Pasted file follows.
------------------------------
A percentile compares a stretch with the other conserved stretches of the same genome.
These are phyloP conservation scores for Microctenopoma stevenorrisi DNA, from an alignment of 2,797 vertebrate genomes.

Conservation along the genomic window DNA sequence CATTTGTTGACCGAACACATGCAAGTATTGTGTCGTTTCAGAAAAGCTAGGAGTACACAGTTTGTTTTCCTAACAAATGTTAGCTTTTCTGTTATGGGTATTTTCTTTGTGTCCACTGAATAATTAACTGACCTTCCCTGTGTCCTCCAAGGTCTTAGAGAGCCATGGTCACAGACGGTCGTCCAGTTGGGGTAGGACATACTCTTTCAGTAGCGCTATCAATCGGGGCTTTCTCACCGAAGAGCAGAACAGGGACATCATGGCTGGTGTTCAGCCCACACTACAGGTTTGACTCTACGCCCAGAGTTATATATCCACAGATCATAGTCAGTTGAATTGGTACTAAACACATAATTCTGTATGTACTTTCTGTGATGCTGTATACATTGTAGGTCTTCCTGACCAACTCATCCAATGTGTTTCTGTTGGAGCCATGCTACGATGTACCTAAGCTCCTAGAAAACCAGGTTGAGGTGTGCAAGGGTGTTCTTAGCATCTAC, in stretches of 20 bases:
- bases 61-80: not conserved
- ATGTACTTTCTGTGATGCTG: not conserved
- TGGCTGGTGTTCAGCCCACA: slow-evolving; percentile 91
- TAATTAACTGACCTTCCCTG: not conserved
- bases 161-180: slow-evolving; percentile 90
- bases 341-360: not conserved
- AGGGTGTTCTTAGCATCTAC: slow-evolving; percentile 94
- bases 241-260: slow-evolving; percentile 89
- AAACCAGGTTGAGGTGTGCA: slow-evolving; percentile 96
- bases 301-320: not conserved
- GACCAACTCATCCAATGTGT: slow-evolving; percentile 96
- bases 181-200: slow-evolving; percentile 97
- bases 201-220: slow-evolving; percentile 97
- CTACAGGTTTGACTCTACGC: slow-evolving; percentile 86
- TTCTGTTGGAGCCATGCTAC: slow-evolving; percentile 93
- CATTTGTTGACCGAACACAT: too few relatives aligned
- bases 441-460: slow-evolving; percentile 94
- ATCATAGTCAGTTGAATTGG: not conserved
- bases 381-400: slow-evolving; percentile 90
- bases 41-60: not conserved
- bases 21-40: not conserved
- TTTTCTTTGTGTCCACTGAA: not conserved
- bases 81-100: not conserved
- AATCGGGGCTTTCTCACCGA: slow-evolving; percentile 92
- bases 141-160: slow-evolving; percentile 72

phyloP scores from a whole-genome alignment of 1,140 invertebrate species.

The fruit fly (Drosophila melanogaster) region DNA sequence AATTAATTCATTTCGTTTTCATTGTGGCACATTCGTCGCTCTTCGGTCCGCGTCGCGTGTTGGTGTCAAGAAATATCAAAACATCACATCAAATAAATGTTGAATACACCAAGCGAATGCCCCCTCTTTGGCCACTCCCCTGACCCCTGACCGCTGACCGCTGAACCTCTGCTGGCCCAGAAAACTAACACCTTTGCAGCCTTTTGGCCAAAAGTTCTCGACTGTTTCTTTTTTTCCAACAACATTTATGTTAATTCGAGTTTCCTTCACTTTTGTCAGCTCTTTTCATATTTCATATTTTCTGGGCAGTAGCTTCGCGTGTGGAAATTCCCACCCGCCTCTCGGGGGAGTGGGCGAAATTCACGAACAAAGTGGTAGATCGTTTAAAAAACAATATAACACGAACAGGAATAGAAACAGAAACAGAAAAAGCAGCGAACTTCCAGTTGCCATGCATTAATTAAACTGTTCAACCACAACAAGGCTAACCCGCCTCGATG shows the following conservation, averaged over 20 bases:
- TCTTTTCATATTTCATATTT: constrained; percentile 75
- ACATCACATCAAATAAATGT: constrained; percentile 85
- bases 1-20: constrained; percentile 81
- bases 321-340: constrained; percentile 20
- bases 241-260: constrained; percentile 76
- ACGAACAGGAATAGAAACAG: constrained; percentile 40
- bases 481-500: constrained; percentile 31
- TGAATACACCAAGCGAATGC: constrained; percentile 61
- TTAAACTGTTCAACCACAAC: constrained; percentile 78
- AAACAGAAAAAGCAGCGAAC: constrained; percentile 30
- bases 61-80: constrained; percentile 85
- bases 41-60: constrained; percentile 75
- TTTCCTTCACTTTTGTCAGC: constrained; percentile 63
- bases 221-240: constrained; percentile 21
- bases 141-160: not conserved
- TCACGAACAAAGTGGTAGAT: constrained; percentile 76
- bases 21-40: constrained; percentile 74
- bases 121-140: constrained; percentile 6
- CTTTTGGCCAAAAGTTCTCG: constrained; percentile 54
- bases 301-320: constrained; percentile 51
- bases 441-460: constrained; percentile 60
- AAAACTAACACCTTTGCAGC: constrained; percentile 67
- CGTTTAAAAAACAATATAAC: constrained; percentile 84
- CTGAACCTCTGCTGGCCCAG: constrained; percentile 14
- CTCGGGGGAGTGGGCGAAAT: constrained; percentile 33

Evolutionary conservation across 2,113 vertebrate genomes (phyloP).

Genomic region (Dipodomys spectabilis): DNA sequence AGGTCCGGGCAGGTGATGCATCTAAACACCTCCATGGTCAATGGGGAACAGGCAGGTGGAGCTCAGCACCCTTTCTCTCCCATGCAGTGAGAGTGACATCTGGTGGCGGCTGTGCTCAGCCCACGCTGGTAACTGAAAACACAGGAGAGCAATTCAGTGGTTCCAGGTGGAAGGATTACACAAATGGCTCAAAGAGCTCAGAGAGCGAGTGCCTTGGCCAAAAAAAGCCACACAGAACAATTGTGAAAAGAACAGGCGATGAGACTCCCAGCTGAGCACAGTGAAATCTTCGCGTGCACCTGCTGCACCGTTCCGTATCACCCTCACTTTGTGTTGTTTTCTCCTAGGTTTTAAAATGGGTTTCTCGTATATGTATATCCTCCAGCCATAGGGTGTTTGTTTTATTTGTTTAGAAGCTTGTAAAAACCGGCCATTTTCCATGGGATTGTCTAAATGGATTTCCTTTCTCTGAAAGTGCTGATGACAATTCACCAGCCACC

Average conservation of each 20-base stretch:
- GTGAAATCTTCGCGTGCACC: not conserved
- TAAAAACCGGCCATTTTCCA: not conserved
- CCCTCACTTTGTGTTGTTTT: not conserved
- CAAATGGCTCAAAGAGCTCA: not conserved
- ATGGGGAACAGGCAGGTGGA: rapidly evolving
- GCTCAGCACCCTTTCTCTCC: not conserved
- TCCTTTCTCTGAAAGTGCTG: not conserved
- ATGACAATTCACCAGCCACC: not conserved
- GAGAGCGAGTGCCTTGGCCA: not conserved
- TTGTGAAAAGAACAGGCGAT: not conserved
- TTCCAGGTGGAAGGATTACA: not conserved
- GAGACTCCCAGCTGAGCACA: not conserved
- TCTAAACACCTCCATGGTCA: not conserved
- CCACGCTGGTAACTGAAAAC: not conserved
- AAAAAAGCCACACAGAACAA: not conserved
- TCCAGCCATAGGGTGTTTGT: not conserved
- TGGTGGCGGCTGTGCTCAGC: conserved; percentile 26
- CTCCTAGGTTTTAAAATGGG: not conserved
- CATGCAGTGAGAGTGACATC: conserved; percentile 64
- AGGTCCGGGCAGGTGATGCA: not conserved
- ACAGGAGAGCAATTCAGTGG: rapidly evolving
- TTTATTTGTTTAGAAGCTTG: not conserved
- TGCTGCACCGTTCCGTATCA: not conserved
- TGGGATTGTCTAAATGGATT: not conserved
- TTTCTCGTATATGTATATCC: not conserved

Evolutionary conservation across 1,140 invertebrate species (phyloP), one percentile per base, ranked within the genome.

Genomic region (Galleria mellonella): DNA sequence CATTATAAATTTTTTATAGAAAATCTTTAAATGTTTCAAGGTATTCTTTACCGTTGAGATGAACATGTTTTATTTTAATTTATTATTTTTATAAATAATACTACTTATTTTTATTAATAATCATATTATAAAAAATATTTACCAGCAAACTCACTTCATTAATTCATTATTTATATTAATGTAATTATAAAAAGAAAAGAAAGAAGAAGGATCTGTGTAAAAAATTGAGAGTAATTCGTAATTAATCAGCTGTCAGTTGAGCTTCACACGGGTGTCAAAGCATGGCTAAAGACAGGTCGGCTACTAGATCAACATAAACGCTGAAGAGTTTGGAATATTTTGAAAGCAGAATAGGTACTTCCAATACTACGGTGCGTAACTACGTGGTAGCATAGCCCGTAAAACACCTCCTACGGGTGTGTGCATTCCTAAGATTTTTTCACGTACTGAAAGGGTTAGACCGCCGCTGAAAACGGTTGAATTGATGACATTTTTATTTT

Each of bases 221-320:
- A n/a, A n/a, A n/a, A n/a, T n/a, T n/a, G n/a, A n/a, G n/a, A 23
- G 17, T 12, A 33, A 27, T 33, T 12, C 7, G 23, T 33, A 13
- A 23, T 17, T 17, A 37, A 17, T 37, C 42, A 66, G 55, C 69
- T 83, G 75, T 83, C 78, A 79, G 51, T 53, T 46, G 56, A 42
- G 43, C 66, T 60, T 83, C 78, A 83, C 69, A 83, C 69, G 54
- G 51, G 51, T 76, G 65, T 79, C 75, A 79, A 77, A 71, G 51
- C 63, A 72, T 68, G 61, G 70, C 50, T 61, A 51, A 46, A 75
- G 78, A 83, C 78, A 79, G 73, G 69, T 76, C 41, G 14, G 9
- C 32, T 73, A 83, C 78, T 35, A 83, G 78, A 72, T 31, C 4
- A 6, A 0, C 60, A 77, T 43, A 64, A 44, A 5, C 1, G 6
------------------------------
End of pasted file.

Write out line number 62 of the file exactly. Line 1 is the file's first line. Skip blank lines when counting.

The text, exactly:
- CAAATGGCTCAAAGAGCTCA: not conserved